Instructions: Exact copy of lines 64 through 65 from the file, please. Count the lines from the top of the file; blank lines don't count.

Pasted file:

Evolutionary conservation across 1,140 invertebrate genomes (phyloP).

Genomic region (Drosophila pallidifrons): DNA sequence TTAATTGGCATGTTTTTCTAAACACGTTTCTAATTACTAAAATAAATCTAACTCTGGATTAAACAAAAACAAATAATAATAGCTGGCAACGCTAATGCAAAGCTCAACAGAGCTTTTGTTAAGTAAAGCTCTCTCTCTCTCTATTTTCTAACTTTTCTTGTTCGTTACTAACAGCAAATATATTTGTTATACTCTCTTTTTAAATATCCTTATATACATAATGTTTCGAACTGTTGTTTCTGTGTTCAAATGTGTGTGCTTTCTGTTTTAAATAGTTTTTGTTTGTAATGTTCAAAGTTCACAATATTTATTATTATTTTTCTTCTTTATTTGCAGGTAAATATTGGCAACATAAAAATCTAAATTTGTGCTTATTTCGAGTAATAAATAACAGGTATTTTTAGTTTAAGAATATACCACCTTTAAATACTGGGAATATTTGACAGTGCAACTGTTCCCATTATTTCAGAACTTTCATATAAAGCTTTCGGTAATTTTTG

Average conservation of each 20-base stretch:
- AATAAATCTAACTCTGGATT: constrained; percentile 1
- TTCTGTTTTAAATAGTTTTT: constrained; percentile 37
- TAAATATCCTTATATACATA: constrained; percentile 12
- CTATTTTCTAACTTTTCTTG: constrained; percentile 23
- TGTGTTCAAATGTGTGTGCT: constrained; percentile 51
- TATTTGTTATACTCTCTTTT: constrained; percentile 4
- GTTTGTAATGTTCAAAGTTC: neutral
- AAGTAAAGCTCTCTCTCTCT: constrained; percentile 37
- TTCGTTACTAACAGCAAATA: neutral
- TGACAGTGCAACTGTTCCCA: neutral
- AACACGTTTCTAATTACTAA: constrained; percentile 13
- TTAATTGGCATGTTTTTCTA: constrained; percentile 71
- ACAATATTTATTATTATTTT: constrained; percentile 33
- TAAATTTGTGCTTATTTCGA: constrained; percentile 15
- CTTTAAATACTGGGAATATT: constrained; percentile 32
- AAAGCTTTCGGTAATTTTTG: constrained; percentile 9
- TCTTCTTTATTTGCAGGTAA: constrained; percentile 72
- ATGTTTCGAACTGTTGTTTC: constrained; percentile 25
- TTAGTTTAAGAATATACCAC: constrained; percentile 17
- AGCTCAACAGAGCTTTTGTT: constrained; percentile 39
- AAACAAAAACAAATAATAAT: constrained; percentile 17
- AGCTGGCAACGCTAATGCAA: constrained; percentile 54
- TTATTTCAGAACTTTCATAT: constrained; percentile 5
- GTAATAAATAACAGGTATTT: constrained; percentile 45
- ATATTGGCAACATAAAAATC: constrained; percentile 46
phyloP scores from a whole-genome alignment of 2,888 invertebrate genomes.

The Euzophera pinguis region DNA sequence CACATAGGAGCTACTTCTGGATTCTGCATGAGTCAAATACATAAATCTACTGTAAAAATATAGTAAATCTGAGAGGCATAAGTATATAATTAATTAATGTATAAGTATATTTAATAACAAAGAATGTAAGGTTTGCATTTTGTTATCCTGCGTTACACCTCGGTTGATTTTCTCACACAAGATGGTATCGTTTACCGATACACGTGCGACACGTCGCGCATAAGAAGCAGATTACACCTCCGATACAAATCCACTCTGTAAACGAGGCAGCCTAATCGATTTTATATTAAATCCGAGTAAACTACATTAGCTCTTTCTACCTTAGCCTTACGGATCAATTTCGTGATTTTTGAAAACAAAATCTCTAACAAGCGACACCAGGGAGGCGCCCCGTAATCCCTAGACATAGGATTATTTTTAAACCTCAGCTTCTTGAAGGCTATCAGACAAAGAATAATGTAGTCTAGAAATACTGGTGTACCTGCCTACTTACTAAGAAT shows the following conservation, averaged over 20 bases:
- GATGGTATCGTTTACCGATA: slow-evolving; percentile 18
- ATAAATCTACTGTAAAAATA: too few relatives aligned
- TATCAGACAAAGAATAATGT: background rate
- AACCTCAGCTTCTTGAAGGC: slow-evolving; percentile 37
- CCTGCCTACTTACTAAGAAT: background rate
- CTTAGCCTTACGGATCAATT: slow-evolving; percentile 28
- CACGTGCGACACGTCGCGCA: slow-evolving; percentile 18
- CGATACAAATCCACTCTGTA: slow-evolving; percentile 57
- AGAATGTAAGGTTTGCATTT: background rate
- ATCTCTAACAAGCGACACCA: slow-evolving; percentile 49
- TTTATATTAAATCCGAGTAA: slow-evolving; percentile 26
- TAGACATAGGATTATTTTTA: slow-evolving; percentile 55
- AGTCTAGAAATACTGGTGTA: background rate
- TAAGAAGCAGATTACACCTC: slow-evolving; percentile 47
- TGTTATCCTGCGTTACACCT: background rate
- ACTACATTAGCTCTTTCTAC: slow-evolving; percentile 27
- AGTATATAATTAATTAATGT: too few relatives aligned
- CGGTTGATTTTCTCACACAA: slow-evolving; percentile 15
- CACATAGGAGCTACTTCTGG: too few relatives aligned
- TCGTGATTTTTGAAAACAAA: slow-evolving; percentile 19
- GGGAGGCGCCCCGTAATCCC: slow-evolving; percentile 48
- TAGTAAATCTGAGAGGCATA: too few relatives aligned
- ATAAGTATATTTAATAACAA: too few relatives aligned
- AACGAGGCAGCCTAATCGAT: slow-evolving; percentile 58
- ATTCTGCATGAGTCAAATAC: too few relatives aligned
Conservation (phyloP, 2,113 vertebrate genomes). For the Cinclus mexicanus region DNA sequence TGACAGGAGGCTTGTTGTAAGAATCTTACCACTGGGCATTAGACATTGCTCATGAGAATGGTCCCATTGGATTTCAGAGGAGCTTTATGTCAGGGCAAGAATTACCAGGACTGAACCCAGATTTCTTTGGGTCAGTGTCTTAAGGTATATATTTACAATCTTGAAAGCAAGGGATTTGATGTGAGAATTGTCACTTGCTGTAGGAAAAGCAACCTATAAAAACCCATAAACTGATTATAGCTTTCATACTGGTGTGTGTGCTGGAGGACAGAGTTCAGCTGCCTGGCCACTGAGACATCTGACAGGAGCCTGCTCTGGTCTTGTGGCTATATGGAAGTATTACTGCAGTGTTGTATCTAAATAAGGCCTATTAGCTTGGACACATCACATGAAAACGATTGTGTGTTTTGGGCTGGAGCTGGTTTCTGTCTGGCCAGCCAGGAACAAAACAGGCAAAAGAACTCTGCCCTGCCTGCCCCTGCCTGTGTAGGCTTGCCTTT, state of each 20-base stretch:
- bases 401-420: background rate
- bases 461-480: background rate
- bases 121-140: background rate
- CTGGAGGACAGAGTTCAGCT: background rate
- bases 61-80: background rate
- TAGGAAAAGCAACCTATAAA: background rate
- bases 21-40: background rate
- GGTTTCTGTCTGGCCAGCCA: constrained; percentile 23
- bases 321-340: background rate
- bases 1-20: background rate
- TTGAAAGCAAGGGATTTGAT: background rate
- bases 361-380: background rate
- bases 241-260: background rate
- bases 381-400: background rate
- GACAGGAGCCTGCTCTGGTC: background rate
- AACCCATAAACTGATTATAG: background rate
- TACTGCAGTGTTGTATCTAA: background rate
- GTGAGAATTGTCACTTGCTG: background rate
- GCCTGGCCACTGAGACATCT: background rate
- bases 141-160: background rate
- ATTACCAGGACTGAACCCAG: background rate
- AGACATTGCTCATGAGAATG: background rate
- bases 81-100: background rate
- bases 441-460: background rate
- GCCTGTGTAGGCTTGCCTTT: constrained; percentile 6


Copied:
- GGTTTCTGTCTGGCCAGCCA: constrained; percentile 23
- bases 321-340: background rate